Funeral service in the United States is constantly in flux.
Today, there are tons of different ways for families and friends to honor their dead, and more options are just beyond the horizon. But how did we get to this point?
In early America, families cared for their own dead. All of the preparation, dressing, and setting up for a funeral was done in the family’s home, with help from a group of women in the community who had the responsibility of helping with such matters.
When parlors became popular, this is where most families held their funerals. Parlors were rooms that were traditionally filled with a family’s finest possessions and kept clean at all times, making them ideal locations for honoring the dead.
Homes that were grander typically had a death door placed off of the parlor for the removal of a deceased family member, as it was considered improper to remove a body through a door the living entered.
Caskets were typically built by the family themselves or purchased at the general store, and the deceased was buried in the family cemetery.
During the Civil War, funeral customs began to change. Because so many men were dying far from home, embalming came into practice so that bodies could be returned to the home of the family for a funeral and burial.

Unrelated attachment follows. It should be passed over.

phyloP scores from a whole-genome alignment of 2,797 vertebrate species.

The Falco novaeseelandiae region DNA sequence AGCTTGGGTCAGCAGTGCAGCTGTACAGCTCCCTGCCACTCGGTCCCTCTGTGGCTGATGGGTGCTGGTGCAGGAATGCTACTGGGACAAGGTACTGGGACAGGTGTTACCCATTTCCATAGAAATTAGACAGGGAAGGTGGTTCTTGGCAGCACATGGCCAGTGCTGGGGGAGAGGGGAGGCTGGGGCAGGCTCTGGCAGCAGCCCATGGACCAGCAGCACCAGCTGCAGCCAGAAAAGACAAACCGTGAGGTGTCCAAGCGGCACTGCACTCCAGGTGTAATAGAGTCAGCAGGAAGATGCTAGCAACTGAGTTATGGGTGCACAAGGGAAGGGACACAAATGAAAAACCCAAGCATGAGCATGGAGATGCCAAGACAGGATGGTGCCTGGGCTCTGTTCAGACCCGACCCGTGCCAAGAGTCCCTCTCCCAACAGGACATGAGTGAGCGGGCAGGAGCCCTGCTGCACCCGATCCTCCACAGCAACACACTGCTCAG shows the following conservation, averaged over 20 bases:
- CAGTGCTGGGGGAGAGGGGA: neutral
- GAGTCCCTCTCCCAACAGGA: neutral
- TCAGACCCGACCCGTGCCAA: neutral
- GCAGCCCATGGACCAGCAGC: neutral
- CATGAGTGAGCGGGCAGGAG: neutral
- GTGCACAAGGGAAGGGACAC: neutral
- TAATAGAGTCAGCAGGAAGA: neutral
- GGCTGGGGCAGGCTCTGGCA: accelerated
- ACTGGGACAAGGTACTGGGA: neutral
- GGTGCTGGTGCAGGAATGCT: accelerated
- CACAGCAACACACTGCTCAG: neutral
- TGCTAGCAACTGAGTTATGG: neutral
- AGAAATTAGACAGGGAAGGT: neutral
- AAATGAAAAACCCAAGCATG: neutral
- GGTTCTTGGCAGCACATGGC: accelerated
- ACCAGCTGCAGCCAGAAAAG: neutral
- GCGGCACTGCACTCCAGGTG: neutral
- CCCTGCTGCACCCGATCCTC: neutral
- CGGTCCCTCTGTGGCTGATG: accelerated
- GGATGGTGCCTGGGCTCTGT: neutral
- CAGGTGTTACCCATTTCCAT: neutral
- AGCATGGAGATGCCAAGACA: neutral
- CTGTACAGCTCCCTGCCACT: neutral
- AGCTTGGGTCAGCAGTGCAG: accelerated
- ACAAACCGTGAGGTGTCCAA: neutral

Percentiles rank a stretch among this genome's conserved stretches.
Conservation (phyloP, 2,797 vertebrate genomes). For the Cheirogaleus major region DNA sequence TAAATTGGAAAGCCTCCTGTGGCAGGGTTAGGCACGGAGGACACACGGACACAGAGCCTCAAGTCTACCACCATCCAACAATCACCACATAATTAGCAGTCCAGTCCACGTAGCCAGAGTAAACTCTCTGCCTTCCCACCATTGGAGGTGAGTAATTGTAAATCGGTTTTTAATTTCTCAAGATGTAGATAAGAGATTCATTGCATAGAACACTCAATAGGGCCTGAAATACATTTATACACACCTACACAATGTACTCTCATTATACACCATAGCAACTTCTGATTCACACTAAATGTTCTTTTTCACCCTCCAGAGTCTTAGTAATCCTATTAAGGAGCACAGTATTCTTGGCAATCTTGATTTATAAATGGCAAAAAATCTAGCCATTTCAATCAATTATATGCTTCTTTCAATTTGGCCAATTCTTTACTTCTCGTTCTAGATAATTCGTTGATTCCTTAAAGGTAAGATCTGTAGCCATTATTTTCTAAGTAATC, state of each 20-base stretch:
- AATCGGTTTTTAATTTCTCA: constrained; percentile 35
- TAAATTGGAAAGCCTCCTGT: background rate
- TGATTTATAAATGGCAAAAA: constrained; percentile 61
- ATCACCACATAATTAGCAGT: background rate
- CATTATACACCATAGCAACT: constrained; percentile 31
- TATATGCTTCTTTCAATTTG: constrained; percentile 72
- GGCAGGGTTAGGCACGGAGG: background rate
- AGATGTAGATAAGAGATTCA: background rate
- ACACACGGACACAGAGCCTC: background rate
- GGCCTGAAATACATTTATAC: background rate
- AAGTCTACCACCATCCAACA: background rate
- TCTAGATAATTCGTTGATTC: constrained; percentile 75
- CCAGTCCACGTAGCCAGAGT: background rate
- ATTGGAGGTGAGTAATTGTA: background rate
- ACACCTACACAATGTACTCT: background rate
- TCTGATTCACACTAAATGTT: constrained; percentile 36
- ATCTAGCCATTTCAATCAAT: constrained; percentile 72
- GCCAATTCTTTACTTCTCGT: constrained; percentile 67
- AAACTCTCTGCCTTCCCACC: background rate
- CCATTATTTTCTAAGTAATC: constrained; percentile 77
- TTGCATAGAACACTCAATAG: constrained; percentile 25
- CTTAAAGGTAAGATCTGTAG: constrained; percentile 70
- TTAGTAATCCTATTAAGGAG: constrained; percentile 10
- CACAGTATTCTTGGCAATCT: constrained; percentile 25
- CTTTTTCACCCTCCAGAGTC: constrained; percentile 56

With the growth in popularity of embalming came the trend of modern funerals, since embalming allowed for more options when it came to funeral services by keeping bodies fresher for longer periods of time.
It was then that funeral homes and funeral directors, also called undertakers and morticians, started appearing all over the U.S.
Late 1800s and Early 1900s
In 1882, the National Funeral Directors Association was formed, ushering in a new era of professional morticians. The same year, the first school of mortuary science in the U.S. opened in Cincinnati, Ohio — the Cincinnati School of Embalming, now known as the Cincinnati College of Mortuary Science.
At the beginning of the 20th century, funeral homes and funeral directors flourished and formed the funeral profession as it is today.
The history of funeral homes and traditions is a rich one. Today, funeral directors still do much of the same as what they’ve been doing for the last 100 years, though advances in the profession have improved the ways that morticians care for the body as well as the ways that families can remember their dead.
But big changes are on the horizon — new trends are everywhere, especially when it comes to having environmentally-friendly funerals. Families today want to have more options than ever before when it comes to honoring their loved ones.
So, what does the future hold for funeral homes and morticians? Let us know what you think is the next big thing in the comments below.